I am currently running conduit for Cat5e cable in the home office I am finishing off. Are there any rules in the code for how far off the floor Category 5 wires in conduit must be run?
No. Cat 5 cabling can be run on the ground or underground. If you are worried about it working just make sure the coating isn't torn/cut and it is capped properly. If you are worried about code violations - no inspector cares unless the cable is interfering with something else he cares about.
My experience level - ran communications cable for large internet provider for 4 years both in the field and in-house. If you run cable underground there is code specific sheathing needed. Not really sure this would apply for cat5 because that wouldn't be used for long runs. I personally have buried cat5 cable 1 foot under by 50 feet to set up a link in a shed that now works just fine 8 years later - without piping. Hillbilly but works perfect.
If I were doing my house I would run it 7-8 inches off the ground. Just because that is usually a spot that has little chance to be nailed/screwed.
Actually I wouldn't run cabling in my house. You run cables now and in 2-3 years wireless is faster. Seriously what could you be doing at your house that wireless wouldn't work? They make 1GB wireless routers for under $100. Soon 10GB will be the norm. Your internet speed - if it is blazing blazing fast - goes at 100 MB. That is 10 times less than your 1GB wireless throughput. Also your computer will only be able to process so much data being saved to it. I have my house teched out to the max (video/music hub server, print server, 10 devices online, virtual servers, mac/pc) and I haven't thought for a second running cables. Unless you are looking at selling your house soon to a couple in their 40/50s (the only demographic where cabling was known to) I see this as being pointless from a pure tech standpoint. My advice - take all the money that you were spending on this project - read reviews - buy a good router, buy a repeater if you are worrying about reception to devices, buy a central hub device (NAS) to store and share your stuff and enjoy.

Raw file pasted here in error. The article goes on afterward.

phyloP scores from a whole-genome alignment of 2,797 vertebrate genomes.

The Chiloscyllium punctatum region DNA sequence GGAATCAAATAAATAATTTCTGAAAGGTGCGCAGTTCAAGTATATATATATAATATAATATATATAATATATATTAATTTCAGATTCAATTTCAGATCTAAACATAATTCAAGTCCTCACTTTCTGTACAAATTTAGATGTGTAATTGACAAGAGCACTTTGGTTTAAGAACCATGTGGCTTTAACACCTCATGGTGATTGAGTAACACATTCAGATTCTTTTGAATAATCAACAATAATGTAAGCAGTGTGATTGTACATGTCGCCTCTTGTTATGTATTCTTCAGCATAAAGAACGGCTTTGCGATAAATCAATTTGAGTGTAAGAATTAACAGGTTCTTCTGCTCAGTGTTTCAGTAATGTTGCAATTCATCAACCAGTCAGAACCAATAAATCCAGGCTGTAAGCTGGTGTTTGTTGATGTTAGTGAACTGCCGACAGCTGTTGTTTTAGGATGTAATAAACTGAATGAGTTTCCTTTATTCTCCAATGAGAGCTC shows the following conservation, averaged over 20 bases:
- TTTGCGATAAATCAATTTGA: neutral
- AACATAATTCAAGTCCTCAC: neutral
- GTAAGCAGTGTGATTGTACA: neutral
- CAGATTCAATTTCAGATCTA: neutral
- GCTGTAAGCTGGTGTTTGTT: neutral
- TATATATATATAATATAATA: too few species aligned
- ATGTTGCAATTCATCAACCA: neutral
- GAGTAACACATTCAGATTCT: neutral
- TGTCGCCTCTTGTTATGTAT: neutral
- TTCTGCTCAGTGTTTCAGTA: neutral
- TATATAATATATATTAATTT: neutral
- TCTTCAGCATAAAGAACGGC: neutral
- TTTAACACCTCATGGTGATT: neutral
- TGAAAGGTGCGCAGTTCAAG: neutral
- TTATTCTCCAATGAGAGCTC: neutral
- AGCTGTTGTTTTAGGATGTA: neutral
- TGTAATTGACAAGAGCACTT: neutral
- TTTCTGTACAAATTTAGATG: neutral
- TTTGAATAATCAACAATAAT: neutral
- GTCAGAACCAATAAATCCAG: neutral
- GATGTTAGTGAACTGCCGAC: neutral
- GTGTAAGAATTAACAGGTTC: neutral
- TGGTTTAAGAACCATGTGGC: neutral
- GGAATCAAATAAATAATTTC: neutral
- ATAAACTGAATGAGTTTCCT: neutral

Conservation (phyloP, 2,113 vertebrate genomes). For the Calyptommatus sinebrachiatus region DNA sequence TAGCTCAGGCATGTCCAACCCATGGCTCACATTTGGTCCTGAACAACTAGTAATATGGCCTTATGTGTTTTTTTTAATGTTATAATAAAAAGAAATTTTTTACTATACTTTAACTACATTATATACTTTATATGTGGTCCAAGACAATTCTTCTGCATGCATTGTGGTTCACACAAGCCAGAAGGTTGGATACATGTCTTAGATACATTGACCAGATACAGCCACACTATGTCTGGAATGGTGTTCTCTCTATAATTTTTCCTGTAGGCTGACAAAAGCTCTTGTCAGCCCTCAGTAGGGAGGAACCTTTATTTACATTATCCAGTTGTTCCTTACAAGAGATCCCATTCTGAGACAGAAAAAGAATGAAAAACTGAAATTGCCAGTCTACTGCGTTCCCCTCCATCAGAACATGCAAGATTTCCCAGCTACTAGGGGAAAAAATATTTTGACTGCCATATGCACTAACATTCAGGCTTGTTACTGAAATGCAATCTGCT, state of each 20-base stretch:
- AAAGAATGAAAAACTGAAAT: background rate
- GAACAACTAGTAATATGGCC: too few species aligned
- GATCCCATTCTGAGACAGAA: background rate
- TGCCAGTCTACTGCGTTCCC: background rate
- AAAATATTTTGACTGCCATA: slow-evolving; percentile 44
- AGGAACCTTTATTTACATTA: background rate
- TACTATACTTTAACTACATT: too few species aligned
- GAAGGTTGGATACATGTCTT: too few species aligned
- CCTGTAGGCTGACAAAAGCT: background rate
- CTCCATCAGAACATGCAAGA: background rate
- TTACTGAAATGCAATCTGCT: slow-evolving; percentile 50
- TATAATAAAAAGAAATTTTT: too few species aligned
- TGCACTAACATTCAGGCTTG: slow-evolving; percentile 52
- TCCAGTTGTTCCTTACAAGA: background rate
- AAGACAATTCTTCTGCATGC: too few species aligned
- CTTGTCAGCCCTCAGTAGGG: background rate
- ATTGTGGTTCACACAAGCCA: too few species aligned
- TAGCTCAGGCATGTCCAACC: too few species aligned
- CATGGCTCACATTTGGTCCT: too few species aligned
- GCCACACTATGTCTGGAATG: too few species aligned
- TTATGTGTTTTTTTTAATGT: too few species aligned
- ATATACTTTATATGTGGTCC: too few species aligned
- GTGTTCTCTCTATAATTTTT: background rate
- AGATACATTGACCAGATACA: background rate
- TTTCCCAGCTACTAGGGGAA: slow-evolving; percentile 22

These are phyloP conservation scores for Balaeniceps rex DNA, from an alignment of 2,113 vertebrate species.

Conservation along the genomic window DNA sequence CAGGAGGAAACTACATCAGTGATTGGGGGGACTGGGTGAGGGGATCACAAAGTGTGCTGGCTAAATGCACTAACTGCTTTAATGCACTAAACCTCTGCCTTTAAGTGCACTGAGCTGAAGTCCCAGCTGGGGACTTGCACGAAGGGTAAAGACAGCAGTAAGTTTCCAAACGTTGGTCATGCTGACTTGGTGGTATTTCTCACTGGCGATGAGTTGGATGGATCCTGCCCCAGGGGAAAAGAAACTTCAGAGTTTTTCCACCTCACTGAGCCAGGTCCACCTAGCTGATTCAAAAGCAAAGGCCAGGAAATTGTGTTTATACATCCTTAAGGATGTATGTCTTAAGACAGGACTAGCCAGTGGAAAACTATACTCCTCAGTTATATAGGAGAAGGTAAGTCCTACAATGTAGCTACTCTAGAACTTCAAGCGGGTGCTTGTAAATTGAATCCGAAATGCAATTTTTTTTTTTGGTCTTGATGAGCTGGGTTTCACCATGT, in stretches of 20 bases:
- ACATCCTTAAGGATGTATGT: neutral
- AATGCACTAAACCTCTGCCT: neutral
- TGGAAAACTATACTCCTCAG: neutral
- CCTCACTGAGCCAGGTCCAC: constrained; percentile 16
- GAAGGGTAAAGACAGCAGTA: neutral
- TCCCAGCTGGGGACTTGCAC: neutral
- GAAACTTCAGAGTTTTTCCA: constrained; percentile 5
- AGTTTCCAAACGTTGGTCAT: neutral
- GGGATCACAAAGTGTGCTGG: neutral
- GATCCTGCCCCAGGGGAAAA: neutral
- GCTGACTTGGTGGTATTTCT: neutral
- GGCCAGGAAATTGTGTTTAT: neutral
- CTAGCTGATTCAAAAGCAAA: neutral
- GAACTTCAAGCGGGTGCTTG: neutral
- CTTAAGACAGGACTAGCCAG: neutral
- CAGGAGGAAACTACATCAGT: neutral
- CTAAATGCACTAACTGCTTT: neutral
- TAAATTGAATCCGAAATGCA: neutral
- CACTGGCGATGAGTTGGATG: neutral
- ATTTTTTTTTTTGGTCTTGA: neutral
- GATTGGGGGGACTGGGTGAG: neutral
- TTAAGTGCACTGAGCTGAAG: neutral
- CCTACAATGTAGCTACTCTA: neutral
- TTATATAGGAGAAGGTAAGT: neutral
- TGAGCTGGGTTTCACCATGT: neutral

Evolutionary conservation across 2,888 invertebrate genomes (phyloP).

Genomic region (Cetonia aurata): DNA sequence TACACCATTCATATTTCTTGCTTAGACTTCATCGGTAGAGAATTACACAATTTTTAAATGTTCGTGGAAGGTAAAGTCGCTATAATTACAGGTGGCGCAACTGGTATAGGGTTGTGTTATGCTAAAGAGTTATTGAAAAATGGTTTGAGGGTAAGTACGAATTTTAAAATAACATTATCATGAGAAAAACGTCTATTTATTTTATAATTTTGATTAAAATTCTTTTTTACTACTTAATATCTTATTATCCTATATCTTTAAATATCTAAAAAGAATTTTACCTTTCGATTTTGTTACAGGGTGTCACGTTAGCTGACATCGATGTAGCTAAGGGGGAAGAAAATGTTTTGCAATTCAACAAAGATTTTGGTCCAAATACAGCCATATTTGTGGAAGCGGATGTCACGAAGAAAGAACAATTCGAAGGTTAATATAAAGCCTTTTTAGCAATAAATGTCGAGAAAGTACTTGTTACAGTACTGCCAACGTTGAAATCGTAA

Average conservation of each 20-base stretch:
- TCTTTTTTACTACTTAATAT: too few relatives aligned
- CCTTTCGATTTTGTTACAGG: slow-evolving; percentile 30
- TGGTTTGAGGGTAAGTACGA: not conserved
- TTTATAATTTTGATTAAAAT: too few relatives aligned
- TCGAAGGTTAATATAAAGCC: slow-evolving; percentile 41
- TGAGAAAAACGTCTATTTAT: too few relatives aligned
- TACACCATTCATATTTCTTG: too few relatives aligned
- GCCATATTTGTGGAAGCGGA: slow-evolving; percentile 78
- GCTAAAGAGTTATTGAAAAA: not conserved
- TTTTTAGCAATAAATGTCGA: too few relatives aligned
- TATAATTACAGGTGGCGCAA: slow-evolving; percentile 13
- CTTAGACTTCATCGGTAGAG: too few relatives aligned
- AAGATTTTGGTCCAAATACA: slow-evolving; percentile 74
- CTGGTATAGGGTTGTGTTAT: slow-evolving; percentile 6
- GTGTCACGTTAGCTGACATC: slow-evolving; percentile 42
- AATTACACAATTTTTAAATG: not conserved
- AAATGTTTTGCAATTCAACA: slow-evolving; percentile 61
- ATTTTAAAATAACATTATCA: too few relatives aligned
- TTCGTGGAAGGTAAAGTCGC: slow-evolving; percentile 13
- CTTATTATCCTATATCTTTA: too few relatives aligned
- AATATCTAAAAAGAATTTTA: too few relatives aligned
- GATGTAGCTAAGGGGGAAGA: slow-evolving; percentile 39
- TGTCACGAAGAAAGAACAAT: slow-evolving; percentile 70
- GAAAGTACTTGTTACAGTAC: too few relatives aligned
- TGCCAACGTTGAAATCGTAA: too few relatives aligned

IMO in a commercial setting all receptacles, switches, jacks & the like should be installed at what is called counter height (about 48" to the top of the box). This not only satisfies ADA laws, but it keeps it all above most furniture, in sight for quick inventory, easy access, easy repair and upgrades. The days of crawling under desks and counters to get to plugs, kicking jumbles of cords plugged into recepticle strips under desks or smashing furniture against plugged in cords and cables really should come to an end. Exceptions to this would be common areas, corridors and lobbys